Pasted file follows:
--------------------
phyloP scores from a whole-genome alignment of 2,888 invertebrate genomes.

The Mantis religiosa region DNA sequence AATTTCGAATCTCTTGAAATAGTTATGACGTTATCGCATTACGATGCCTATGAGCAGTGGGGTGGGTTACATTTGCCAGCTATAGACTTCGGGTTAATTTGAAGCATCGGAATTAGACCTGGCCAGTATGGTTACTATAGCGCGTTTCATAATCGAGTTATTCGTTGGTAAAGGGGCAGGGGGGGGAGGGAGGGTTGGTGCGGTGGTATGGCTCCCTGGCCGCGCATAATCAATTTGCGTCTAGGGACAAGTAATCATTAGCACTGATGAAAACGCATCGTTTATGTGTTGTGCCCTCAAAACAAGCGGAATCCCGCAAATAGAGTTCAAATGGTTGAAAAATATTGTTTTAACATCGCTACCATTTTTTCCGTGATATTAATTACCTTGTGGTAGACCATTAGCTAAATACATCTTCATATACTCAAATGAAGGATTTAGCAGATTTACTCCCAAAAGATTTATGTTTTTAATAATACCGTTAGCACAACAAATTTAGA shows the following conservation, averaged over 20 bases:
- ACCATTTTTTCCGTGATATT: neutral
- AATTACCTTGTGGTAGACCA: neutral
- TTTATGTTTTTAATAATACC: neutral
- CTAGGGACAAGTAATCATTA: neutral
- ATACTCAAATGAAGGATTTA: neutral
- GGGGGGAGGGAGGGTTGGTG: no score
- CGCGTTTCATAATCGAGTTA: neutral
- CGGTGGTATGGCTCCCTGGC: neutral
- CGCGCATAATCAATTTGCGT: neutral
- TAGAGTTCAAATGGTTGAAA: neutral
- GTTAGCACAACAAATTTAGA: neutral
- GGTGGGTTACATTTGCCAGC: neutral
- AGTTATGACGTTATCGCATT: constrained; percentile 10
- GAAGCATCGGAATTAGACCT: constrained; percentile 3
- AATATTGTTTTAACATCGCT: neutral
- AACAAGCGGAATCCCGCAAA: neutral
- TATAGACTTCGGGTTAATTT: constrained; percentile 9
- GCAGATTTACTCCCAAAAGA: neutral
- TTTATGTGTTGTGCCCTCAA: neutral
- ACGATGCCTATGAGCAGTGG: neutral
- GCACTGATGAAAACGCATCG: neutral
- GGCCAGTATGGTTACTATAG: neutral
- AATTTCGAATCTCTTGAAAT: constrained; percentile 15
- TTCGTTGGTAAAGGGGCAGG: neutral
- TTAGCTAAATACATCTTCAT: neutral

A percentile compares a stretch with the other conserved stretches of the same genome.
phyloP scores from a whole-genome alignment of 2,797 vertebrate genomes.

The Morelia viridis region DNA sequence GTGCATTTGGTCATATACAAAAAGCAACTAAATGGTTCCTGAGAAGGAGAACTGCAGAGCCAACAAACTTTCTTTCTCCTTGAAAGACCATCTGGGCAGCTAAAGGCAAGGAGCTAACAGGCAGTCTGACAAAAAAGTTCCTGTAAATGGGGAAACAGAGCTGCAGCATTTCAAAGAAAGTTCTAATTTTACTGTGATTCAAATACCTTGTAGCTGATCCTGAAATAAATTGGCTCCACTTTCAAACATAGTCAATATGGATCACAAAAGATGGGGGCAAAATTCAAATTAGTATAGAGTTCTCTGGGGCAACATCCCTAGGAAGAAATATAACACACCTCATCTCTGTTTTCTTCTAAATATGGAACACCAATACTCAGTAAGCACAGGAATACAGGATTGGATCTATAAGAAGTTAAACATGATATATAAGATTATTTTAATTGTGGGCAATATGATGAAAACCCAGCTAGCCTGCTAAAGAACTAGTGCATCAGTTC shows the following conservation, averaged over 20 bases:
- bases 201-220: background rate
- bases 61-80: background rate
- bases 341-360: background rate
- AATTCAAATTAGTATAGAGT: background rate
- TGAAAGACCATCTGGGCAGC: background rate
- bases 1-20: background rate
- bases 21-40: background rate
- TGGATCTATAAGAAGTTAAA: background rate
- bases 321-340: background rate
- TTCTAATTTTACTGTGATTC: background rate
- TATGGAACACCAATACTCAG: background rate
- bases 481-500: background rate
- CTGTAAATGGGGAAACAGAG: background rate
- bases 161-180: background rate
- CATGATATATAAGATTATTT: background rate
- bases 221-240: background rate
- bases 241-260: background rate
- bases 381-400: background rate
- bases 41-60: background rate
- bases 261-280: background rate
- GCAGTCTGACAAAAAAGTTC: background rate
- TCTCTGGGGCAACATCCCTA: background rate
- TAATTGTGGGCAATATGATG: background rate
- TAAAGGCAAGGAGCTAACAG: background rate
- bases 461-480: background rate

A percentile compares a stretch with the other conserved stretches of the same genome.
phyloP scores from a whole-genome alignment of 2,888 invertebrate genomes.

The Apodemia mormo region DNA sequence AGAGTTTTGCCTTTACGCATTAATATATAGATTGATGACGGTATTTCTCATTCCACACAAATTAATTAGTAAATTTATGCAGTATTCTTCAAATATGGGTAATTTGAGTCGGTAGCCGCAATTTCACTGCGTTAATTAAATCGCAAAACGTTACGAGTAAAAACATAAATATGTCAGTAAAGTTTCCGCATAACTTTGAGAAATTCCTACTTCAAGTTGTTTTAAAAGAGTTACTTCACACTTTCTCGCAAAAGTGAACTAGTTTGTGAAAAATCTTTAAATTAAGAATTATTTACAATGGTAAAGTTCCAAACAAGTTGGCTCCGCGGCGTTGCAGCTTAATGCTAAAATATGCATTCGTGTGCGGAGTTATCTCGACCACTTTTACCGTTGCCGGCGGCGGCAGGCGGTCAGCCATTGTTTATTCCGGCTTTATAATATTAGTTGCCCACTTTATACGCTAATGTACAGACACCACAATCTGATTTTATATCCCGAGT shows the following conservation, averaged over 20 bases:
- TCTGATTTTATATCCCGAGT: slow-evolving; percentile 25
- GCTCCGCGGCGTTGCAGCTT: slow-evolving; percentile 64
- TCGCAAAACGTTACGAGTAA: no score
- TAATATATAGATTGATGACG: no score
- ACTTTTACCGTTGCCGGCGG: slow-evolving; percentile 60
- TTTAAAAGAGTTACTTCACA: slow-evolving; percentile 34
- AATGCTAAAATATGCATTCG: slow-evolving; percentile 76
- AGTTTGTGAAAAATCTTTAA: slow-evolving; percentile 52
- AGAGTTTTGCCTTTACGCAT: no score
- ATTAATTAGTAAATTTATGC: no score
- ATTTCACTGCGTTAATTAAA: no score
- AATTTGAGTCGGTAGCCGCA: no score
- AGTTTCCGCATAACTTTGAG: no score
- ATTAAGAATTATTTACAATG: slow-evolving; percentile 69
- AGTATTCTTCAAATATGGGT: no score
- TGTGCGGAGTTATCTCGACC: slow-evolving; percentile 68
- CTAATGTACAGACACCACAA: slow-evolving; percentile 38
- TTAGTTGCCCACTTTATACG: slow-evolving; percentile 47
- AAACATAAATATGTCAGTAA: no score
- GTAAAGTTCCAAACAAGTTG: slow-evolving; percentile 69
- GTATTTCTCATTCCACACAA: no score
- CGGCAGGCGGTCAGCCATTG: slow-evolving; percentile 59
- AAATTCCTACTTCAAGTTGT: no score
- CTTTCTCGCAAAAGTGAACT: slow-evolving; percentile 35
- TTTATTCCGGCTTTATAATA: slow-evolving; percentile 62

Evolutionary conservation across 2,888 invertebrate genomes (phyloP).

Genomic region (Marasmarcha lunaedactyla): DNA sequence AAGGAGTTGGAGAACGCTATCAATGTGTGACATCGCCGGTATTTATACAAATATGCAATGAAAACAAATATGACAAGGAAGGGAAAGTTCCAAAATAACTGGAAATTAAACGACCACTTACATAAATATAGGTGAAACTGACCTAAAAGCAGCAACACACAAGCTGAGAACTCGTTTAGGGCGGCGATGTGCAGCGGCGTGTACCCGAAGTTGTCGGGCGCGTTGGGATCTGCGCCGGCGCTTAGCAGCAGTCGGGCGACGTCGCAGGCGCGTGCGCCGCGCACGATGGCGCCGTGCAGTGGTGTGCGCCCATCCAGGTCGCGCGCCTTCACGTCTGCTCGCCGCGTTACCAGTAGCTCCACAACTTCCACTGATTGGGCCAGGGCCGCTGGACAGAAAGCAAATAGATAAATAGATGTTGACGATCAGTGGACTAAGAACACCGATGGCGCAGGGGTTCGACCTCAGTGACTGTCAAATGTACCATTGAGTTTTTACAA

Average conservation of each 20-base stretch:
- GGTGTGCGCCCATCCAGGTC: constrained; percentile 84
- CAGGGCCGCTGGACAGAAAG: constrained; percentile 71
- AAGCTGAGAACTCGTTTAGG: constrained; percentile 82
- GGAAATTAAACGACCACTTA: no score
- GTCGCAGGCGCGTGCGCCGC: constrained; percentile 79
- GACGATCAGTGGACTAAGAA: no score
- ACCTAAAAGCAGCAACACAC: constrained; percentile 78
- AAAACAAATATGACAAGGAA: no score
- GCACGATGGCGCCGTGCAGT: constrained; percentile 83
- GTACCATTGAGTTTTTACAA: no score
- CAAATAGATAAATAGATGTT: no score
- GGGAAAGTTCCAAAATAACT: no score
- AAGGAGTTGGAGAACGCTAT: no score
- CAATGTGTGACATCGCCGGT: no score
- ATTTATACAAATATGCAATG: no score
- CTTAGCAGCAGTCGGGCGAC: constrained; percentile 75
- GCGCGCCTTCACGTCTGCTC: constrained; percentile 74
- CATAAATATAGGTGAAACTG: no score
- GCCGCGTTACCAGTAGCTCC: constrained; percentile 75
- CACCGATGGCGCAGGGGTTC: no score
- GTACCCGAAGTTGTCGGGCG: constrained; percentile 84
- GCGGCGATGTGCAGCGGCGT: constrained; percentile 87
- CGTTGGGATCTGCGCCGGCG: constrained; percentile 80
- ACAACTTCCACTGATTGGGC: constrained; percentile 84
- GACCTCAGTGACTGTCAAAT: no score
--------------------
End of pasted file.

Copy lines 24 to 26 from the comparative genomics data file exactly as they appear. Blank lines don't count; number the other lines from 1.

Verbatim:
- GGCCAGTATGGTTACTATAG: neutral
- AATTTCGAATCTCTTGAAAT: constrained; percentile 15
- TTCGTTGGTAAAGGGGCAGG: neutral